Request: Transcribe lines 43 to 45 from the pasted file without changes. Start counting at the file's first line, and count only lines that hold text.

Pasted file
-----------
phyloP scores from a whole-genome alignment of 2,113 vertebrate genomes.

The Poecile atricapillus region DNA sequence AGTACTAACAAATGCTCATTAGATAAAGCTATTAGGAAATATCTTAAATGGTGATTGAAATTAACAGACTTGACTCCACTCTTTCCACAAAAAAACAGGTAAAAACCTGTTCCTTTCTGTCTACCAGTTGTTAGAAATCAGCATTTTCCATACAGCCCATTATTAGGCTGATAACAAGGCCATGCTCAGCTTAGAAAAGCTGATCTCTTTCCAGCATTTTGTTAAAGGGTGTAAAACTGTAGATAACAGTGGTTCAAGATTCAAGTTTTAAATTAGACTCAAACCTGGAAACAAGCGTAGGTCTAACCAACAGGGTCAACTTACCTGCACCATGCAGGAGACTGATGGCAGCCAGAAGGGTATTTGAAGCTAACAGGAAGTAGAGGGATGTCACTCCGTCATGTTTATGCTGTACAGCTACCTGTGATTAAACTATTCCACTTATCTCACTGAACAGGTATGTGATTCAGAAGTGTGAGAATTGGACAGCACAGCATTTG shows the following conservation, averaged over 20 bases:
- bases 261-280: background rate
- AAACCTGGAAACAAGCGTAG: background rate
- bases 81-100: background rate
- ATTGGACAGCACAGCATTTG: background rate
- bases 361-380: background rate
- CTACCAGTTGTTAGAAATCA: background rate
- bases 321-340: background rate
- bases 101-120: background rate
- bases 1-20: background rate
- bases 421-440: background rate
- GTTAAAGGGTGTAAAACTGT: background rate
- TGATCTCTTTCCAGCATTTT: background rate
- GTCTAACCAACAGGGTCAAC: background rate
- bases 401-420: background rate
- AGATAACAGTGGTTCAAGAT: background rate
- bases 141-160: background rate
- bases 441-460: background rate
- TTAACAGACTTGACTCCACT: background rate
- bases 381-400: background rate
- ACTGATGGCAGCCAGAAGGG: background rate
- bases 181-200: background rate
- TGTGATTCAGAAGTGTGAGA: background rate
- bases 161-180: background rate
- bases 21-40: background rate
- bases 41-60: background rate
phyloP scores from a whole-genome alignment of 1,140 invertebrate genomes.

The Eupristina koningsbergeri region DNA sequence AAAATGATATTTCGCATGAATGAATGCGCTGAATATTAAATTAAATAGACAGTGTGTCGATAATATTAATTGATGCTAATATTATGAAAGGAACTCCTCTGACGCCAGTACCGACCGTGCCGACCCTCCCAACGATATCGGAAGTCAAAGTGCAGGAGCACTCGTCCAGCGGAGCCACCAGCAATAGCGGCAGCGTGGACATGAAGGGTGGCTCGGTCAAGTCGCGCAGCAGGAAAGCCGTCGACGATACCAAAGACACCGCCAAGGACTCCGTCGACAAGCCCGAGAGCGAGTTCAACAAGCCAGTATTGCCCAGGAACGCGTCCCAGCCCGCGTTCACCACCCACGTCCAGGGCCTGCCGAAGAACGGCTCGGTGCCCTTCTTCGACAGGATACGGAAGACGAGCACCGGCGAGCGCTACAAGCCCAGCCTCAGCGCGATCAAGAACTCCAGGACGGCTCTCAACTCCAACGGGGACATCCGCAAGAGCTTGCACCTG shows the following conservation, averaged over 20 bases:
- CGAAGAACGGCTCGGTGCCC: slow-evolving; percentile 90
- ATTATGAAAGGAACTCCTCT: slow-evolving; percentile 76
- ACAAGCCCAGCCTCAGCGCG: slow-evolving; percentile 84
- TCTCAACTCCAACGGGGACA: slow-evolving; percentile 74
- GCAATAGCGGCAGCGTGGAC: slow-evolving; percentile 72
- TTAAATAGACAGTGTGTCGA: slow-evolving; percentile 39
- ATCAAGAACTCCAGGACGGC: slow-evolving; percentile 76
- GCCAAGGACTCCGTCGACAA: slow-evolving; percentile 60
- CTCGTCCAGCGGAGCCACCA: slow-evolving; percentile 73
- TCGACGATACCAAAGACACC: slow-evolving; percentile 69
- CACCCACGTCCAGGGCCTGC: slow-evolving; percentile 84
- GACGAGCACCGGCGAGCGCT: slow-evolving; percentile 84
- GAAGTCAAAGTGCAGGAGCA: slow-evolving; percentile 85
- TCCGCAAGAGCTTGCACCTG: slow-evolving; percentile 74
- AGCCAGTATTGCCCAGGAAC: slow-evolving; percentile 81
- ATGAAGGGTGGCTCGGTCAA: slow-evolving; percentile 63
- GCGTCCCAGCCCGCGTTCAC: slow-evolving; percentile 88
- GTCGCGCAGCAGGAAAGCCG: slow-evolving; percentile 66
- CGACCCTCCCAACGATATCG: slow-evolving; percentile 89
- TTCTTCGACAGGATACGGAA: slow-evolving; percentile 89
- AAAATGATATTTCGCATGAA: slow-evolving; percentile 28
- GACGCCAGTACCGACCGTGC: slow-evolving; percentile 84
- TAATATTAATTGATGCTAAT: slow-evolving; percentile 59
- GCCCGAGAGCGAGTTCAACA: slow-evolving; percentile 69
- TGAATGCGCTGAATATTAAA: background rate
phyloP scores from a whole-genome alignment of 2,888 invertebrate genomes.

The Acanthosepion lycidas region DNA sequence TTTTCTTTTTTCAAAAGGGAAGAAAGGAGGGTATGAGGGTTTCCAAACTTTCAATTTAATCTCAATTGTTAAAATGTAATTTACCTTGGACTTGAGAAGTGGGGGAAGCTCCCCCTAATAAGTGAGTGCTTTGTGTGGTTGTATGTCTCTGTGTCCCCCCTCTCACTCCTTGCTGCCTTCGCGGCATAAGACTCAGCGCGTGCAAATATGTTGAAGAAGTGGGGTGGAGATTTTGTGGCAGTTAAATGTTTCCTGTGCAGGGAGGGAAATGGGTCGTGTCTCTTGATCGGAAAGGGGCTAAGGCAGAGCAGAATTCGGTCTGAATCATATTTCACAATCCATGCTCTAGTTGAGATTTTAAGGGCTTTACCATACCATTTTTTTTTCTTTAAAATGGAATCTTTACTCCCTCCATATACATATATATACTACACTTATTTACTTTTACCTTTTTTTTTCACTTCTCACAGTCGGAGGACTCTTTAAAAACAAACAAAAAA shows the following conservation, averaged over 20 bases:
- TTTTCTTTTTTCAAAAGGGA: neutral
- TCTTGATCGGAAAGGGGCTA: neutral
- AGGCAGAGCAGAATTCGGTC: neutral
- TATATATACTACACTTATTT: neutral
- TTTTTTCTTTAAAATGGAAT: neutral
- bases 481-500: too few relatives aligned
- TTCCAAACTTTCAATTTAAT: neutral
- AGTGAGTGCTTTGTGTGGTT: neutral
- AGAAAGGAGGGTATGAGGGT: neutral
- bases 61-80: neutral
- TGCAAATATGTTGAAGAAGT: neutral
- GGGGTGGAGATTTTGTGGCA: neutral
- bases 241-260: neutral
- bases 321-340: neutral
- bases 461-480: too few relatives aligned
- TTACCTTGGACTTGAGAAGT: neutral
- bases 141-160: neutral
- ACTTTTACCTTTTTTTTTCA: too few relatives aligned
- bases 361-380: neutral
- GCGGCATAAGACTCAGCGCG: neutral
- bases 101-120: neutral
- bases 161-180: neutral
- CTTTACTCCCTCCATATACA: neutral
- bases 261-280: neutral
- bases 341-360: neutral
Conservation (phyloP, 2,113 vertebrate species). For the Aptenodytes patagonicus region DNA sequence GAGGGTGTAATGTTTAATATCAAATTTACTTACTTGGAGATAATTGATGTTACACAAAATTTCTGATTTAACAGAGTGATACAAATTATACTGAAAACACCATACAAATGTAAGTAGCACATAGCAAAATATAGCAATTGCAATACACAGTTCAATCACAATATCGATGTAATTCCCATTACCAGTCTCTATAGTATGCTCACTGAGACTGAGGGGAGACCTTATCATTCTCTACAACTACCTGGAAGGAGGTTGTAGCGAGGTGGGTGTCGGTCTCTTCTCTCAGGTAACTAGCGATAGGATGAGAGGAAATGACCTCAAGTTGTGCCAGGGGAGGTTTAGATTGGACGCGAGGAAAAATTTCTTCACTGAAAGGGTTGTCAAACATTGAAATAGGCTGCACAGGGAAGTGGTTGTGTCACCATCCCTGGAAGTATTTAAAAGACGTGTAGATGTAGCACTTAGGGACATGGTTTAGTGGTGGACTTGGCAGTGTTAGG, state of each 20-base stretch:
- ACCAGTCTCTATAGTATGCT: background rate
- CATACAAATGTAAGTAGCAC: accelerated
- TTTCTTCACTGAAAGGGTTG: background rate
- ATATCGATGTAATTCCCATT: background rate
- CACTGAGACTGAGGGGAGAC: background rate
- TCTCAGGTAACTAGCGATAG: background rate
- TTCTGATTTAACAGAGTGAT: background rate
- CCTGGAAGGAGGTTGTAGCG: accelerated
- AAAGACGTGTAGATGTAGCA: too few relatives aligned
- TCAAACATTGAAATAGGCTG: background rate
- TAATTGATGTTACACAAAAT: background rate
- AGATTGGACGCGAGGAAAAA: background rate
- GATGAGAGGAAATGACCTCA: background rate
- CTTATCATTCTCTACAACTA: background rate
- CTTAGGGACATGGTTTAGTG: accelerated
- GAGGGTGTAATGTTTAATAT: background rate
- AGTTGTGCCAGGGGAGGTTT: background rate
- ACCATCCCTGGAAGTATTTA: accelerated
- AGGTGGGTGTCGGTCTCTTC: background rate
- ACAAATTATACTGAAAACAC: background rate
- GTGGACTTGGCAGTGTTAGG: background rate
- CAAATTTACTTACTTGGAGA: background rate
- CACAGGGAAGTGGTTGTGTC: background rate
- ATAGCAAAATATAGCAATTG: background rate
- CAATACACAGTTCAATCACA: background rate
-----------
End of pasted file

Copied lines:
- TCCGCAAGAGCTTGCACCTG: slow-evolving; percentile 74
- AGCCAGTATTGCCCAGGAAC: slow-evolving; percentile 81
- ATGAAGGGTGGCTCGGTCAA: slow-evolving; percentile 63